CORPORATES
AUSTRALIA. FAIR WORK COMMISSION, ACTU, AUSTRALIAN COUNCIL OF SOCIAL SERVICE, FEDERATION OF COMMUNITY LEGAL CENTRES

Strike laws like apartheid: union boss

Original article by Rachel Baxendale
The Australian – Page: 1 & 2 : 4-Feb-19

ACTU secretary Sally McManus claims that Australia has the most restrictive strike laws among developed nations. In a 100-page essay published by Melbourne University Press, she also likens Australia’s strike laws to the apartheid system in South Africa, the British Raj and racial segregation in the US. McManus also defends her 2017 comments in which she said it is acceptable to break unjust laws, while she criticises the trade union royal commission, privatisation and executive bonuses.

CORPORATES
ACTU, MELBOURNE UNIVERSITY PRESS, UNIVERSITY OF MEDICINE AND DENTISTRY OF NEW JERSEY, CONSTRUCTION, FORESTRY, MARITIME, MINING AND ENERGY UNION OF AUSTRALIA

Labor plan to criminalise wage theft may backfire

Original article by Anna Patty
The Sydney Morning Herald – Page: 5 : 3-Jan-19

University of Melbourne researchers Melissa Kennedy and John Howe have questioned the constitutional validity of Labor’s proposal for state laws aimed at addressing wage exploitation. They say the proposed laws in New South Wales and Victoria could conflict with federal laws such as the Fair Work Act, raising the possibility of a constitutional challenge. They have also raised concerns that criminalising wage theft could undermine the Fair Work Ombudsman’s ability to recover workers’ entitlements.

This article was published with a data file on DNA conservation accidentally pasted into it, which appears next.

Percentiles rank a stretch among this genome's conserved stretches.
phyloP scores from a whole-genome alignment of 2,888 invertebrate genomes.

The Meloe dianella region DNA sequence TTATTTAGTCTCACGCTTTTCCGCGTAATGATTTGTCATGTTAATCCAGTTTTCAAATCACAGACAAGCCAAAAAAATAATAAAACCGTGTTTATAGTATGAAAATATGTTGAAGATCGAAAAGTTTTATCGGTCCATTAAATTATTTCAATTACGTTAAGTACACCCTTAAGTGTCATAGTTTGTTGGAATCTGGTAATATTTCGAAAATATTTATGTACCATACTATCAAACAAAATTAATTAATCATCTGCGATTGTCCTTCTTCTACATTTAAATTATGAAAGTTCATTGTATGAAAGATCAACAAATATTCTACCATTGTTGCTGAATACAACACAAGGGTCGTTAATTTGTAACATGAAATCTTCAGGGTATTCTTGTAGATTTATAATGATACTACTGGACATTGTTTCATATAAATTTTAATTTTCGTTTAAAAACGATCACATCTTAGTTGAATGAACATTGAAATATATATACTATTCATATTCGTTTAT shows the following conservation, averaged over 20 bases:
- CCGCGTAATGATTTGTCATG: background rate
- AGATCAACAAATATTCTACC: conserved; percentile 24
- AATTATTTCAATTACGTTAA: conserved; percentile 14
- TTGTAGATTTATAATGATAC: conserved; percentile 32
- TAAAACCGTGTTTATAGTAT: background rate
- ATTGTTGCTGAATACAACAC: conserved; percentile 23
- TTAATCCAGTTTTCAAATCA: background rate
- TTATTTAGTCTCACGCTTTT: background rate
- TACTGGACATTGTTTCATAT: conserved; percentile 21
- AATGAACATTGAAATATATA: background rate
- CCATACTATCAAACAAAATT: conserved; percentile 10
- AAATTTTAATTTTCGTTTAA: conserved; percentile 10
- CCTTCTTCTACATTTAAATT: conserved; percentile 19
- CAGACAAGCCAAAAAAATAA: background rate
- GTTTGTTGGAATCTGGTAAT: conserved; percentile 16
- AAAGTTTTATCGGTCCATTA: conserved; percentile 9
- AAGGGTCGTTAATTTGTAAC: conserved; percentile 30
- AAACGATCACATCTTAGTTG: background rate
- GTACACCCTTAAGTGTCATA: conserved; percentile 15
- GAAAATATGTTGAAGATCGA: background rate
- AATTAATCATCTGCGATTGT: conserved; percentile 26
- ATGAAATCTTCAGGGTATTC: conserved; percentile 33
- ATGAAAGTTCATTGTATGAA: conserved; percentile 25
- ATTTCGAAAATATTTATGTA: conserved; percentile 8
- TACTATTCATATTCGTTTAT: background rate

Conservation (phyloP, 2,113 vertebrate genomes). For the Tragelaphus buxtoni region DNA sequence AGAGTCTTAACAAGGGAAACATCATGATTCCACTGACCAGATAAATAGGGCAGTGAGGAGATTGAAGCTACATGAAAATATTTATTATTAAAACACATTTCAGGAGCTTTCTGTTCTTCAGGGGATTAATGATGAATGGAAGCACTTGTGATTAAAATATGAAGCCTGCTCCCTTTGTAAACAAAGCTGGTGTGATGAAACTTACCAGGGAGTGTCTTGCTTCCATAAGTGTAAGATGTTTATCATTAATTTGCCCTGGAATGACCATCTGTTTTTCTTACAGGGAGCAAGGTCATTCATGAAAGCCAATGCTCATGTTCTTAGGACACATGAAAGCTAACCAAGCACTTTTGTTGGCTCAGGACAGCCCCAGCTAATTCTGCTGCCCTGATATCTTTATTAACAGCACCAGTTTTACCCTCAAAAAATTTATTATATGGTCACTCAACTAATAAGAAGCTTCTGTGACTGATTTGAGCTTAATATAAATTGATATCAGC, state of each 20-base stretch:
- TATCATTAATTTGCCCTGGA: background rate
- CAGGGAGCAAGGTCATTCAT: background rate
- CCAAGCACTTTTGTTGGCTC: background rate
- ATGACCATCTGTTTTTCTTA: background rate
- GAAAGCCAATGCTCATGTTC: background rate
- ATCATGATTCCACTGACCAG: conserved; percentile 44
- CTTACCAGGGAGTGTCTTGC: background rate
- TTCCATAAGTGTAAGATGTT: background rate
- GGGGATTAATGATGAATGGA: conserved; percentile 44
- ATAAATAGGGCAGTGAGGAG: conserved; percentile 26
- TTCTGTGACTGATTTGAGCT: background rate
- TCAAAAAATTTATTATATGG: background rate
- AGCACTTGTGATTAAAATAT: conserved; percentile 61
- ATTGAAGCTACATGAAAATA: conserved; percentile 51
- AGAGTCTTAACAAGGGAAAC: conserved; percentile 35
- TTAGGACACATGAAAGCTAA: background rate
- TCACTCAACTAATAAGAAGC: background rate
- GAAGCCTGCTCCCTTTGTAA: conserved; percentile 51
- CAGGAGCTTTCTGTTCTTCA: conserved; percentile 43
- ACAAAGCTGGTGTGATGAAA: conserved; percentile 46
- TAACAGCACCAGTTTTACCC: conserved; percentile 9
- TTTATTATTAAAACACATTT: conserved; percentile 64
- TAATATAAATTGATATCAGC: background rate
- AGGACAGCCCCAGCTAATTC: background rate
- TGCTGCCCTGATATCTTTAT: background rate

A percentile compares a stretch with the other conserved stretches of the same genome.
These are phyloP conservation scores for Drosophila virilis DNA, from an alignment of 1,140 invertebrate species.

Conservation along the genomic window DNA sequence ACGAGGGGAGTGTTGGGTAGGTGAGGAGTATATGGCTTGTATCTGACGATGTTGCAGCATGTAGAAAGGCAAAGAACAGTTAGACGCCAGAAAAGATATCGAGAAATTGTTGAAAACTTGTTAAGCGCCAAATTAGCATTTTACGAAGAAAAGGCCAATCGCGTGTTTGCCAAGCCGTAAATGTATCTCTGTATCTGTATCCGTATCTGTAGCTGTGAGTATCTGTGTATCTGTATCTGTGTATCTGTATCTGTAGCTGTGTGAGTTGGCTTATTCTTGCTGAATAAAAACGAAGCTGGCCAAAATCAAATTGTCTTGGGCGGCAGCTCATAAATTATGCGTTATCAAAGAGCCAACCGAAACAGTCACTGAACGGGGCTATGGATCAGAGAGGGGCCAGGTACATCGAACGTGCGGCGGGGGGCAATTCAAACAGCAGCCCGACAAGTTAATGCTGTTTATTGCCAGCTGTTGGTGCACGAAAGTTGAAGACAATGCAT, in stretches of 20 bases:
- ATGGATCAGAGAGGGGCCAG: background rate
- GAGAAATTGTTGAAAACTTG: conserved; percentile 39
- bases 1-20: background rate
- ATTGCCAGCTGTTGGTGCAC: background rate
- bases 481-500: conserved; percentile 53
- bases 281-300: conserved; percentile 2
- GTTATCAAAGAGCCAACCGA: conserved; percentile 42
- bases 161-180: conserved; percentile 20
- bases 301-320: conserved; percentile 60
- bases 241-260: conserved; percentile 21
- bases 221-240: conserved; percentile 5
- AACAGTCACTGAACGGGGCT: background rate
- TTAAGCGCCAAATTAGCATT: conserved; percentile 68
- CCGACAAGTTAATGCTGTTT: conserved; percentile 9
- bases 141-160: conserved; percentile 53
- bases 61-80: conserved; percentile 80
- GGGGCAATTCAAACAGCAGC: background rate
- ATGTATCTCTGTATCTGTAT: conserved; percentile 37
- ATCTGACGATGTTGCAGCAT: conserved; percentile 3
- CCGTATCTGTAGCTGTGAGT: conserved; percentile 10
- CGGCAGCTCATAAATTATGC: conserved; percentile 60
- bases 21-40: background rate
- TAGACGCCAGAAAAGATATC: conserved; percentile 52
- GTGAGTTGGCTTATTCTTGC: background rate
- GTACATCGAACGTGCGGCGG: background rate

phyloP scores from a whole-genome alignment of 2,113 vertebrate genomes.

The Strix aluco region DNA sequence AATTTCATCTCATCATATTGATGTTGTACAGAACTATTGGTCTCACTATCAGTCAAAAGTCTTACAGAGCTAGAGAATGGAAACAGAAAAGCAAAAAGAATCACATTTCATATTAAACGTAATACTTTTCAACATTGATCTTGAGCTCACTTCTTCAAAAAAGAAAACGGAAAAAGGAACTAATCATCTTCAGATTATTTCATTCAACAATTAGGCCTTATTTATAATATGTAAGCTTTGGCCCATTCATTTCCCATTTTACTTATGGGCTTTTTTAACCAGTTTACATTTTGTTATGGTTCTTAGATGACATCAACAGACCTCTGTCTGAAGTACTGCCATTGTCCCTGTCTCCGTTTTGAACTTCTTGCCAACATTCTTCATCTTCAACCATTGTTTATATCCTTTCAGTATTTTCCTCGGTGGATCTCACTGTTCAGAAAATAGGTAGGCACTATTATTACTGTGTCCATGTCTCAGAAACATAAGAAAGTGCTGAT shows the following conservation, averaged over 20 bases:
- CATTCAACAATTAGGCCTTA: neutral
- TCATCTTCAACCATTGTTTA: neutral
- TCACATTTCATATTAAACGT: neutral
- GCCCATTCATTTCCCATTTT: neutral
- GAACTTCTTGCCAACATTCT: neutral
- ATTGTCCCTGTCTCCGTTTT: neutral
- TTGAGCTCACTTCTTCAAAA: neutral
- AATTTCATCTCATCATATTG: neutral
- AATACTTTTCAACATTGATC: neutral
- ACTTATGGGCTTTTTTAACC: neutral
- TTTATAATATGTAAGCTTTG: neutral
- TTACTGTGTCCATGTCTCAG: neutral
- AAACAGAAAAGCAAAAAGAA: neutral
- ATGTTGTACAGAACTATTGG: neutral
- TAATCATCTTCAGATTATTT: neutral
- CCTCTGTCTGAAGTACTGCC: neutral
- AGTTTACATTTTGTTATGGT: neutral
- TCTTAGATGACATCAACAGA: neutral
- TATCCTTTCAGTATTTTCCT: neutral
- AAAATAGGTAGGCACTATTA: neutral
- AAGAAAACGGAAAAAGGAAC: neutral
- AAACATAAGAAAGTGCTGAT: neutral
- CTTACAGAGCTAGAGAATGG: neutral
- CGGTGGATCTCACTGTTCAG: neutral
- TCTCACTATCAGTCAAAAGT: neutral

CORPORATES
UNIVERSITY OF MELBOURNE, AUSTRALIAN LABOR PARTY, AUSTRALIA. FAIR WORK OMBUDSMAN

New industrial relations laws to simplify bargaining

Original article by David Marin-Guzman
The Australian Financial Review – Page: 14 : 7-Dec-18

Industrial Relations Minister Kelly O’Dwyer says amendments to the Fair Work Act will enable new enterprise bargaining agreements to take effect sooner. The Four Yearly Review and Other Measures Bill will allow the Fair Work Commission to ignore minor technical errors when approving EBAs. Unions had previously seized on such errors to block EBAs that they opposed. The FWC will also no longer be required to review modern awards every four years, a move that had the support of both unions and employers.

CORPORATES
AUSTRALIA. FAIR WORK COMMISSION, AUSTRALIA. DEPT OF JOBS AND SMALL BUSINESS, AUSTRALIAN LABOR PARTY, THE AUSTRALIAN INDUSTRY GROUP, SHOP, DISTRIBUTIVE AND ALLIED EMPLOYEES’ ASSOCIATION, ALDI STORES SUPERMARKETS PTY LTD, RETAIL AND FAST FOOD WORKERS UNION INCORPORATED, WOOLWORTHS GROUP LIMITED – ASX WOW, AUSTRALIAN BUREAU OF STATISTICS